2. When the jury has received any evidence out of court other than that resulting from a view of the premises.

3. When the jury has separated without leave of the court, after retiring to deliberate upon their verdict, or been guilty of any misconduct by which a fair and due consideration of the case has been prevented.

4. When the verdict has been decided by lot, or by any means other than a fair expression of opinion on the part of all the jurors.

5. When the court has misdirected the jury in a matter of law, or has erred in the decision of any question of law arising during the course of the trial.

6. When the verdict is contrary to law or evidence.

7. When new evidence is discovered material to the defendant, and which he could not, with reasonable diligence, have discovered and produced at the trial. When a motion for a new trial is made upon the ground of newly-discovered evidence, the defendant must produce at the hearing, in support thereof, the affidavits of the witnesses by whom such evidence is expected to be given, and if time is required by the defendant to procure such affidavits, the court may postpone the hearing of the motion for such length of time as, under all the circumstances of the case, may seem reasonable. En. February 14, 1872. Cal. Rep. Cit. 53, 184; 70, 472; 74, 487; 88, 490; 90, 199;

102, 332; 115, 304; 119, 2; 135, 371; 146, 130. Subd. 2–71, 398; 122, 183. Subd. 3—74, 483; 74, 485; 78, 334; 78, 335; 125, 507. Subd. 4–76, 575. Subd. 5

56, 118; 135, 373. Subd. 6—56, 118. Crim. Prac. Act, sec. 440. En. April 20, 1850. Rep. 1851,

290. En. 1851, 212. Am’d. 1863, 161. Cal. Rep. Cit. 18, 699; 21, 339; 33, 100; 43, 56.

§ 1182. Application for, when made. The application for a new trial must be made before judgment, and the order granting or denying the same must be immediately entered by the clerk in the minutes. En. February 14, 1872. Am’d. 1905, 697. The change consists in the addition of the words and the order grant

ing or denying the same must be immediately entered by the clerk in the minutes'' after "judgment," and is designed to conform the section to the present practice.-Code Commissioner's Note. Cal. Rep. Cit. 80, 488; 98, 355; 135, 371; 142, 92; 142, 97.

Crim. Prac. Act, sec. 441. En. April 20, 1850. Rep. 1851, 290. En. 1851, 212.

CHAPTER VII.

ARREST OF JUDGMENT.

§ 1185. Motion in arrest of judgment.
§ 1186. Court may arrest judgment without motion.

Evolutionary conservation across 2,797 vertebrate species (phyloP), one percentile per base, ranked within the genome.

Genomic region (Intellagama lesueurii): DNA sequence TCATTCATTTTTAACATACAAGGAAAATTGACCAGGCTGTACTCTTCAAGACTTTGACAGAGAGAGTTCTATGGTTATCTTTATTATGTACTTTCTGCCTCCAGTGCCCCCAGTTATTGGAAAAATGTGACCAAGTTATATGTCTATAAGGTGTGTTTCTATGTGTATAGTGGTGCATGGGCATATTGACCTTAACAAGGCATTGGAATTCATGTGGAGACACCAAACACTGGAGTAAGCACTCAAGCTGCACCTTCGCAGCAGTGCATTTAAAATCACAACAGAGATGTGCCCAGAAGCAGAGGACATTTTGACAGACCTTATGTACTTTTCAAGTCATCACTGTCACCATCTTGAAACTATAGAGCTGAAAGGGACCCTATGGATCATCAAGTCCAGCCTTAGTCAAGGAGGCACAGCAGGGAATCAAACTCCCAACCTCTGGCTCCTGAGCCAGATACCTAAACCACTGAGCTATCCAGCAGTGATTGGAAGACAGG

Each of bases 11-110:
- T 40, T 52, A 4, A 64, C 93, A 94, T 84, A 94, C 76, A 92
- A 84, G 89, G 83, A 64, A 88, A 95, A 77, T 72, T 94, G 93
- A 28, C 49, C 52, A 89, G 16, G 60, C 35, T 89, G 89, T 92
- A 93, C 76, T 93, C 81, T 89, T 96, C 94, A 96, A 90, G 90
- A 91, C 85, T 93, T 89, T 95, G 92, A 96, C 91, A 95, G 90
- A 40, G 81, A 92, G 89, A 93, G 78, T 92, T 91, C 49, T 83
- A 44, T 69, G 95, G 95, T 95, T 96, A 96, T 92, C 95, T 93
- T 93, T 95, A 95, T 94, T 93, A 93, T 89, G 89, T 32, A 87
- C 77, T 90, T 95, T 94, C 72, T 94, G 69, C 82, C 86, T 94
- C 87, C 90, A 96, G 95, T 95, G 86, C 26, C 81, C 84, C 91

1187. Effect of arresting judgment.
1188. Defendant, when to be held or discharged.

§ 1185. Motion in arrest of judgment. A motion in arrest of judgment is an application on the part of the defendant that no judgment be rendered on a plea or verdict of guilty, or on a verdict against the defendant, on a plea of a former conviction or acquittal. It may be founded on any of the defects in the indictment or information mentioned in section ten hundred and four, unless the objec-, tion has been waived by a failure to demur, and must be made before or at the time the defendant is called for judgment. When determined, the order must be immediately entered by the clerk in the minutes. En. February 14, 1872. Am’d. 1880, 25; 1905, 697. The change consists in the addition of the words "when determined,

the order must be immediately entered by the clerk in the minutes, after "Judgment,” and is designed to conform this section to the present practice.--Code Commissioner's Note. Cal. Rep. Cit. 48, 252; 49, 390; 56, 535; 58, 225; 71, 389;

71, 392; 77, 33; 82, 621; 90, 199; 98, 128; 103, 428;

103, 677; 122, 143; 127, 549; 131, 250; 145, 503. Crim. Prac. Act, sec. 442. En. April 20, 1850. Rep. 1851, 290. En. 1851, 212.

Cal. Rep. Cit. 27, 401; 27, 402; 29, 262; 37, 279.

Crim. Prac. Act, sec. 444. En. April 20, 1850. Rep. 1851, 290. En. 1851, 212.

Indictment, sufficiency of: See ante, sec. 960.

Grounds of demurrer to indictment or information: See ante, sec. 1004.

§ 1186. Court may arrest judgment without motion. The court may also, of its own motion, arrest the judgment for any of the defects mentioned in the last section, by an order for that purpose entered upon its minutes. En. February 14, 1872. Am’d. 1905, 698., See note to section 1185.-Code Commissioner's Note.

Crim. Prac. Act, sec. 443. En. April 20, 1850. Rep. 1851, 290. En, 1851, 212.

Cal. Rep. Cit. 31, 626; 44, 34.

§ 1187. Effect of arresting judgment. The effect of an order arresting the judgment is to place the defendant in the same situation in which he was before the indictment was found or information filed. En. February 14, 1872. Am’d. 1880, 25; 1905, 698. The purpose of this amendment is to give the same effect to an order of the court made on its own motion under section 1186 as section 1187 now gives to an order made on motion of the defendant.-Code Commissioner's Note. Cal. Rep. Cit. 73, 406; 74, 98.

Crim. Prac. Act, sec. 445. En. April 20, 1850. Rep. 1851, 290. En. 1851, 212.

Cal. Rep. Cit. 44, 34.